Owlet: Four Weeks

Technically four weeks was yesterday, but we didn’t want to take anything away from the boy’s special day. (Speaking of which, we got a garbled report of the first day of school, and it sounded like there was some weird kind of grade one/new kindergarten split class happening, which is mystifying, because kindergarten is so labour-intensive for a teacher I cannot imagine one having time to teach grade one as well. Any split class is hard to juggle, but K/1? Very odd. We should get intro letters today or next Tuesday clarifying things. On the other hand, the grade one desks were set up in the boy’s old kindergarten room, with his old teacher, so maybe he’s mixing up last year being kindergarten with having the same teacher and room for grade one?)

Anywhats.

At four weeks old, Miss Owlet is starting to smile at people. She’s filling out a bit, although she’s still tiny and thin; I can see folds beginning to develop in the skin of her arms and legs. We’ve moved from newborn to size 1 disposable diapers (we use them at night while she’s still soiling so many diapers, because she sleeps downstairs with us and all her cloth diapering stuff is upstairs, and trust me, you don’t want us carrying her upstairs while half-asleep or trying to handle the mess of cloth in the wee smas on the bed). Except when I went out yesterday to buy new ones I bought the newborn size again, and while they fit, they’re tight. Same with the cloth diapers: the newborn size covers we use with flats are a just-fit, but the small covers and prefold diapers are still too big.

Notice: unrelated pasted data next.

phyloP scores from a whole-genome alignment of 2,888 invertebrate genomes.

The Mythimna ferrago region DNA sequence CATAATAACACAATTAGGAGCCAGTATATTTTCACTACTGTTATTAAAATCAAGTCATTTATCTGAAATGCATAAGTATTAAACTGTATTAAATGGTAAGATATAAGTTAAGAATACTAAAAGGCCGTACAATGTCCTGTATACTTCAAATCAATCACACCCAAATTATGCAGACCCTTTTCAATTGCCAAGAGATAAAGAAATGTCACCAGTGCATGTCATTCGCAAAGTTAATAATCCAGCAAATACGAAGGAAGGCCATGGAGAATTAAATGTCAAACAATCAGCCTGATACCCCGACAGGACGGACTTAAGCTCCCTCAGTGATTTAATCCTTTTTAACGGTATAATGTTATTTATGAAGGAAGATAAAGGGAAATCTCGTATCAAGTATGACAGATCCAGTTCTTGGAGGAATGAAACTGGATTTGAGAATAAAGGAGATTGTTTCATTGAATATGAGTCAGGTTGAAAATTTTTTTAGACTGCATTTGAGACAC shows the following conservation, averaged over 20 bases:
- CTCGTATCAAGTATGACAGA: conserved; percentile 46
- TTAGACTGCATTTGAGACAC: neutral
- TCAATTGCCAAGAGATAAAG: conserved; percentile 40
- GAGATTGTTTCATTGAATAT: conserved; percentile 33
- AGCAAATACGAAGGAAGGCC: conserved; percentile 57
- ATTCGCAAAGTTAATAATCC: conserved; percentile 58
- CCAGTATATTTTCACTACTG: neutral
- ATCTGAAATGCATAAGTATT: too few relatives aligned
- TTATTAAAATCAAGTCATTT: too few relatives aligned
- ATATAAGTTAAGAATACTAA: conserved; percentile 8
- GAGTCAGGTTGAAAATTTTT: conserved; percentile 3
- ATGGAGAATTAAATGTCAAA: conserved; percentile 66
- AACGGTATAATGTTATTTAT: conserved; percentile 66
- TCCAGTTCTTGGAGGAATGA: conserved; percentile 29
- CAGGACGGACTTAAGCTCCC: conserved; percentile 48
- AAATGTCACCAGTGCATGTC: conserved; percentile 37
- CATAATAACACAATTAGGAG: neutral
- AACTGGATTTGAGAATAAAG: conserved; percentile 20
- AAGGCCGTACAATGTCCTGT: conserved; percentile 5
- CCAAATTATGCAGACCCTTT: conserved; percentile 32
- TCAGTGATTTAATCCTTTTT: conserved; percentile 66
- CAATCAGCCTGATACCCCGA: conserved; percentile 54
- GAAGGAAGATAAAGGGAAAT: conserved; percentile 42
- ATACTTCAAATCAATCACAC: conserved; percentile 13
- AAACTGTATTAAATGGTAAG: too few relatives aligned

She’s gaining weight slowly. Last week she passed her birthweight, hurrah! A week late, but she got there. I had an unpleasant experience with a CLSC nurse who told me she wasn’t gaining enough or fast enough even with the supplement four or five times a day, and that I had to supplement her more. I couldn’t, I told her, because I couldn’t pump any more milk. “You’ll have to use formula, then,” she said right away, and I was stunned. She didn’t seem to listen to me when I explained that we were a week behind because of nursing issues in the first ten days, which explained her apparent slowness, and didn’t even address the other health concerns I brought up. It’s my right to ignore the health advice given to me, so I did. Instead, I started taking fenugreek to boost milk production (just to get a head start on a freezer stash, since supply is not the problem; it’s that we can’t make a baby who is satiated eat any more than she already does, and that baby spends most of the day nursing anyway) and worked out an extra time to pump when HRH is home and can take care of her while I do. I saw our new pediatrician on Monday (whom we love, and who will also be my new GP, hurrah) who was equally horrified at the nurse’s suggestion and commended me for ignoring it, saying that if we switched to formula we’d be jeopardising an already shaky breastfeeding situation. She understood right away that it wasn’t my milk supply that was an issue, it was the fact that if the baby is nursing most of the time, I don’t have the opportunity to pump. She’s fine with the slow weight gain (there is weight gain, after all; it’s not like it has stopped or has become weight loss), but she’s asked to see Owlet every two weeks instead of the usual four to keep track of it. Her head circumference and overall length have increased, so there’s definitely growing happening. I have another weigh-in at the CLSC this afternoon, and I’m kind of dreading it. I hope I get one of the two other nurses I’ve dealt with and like very much.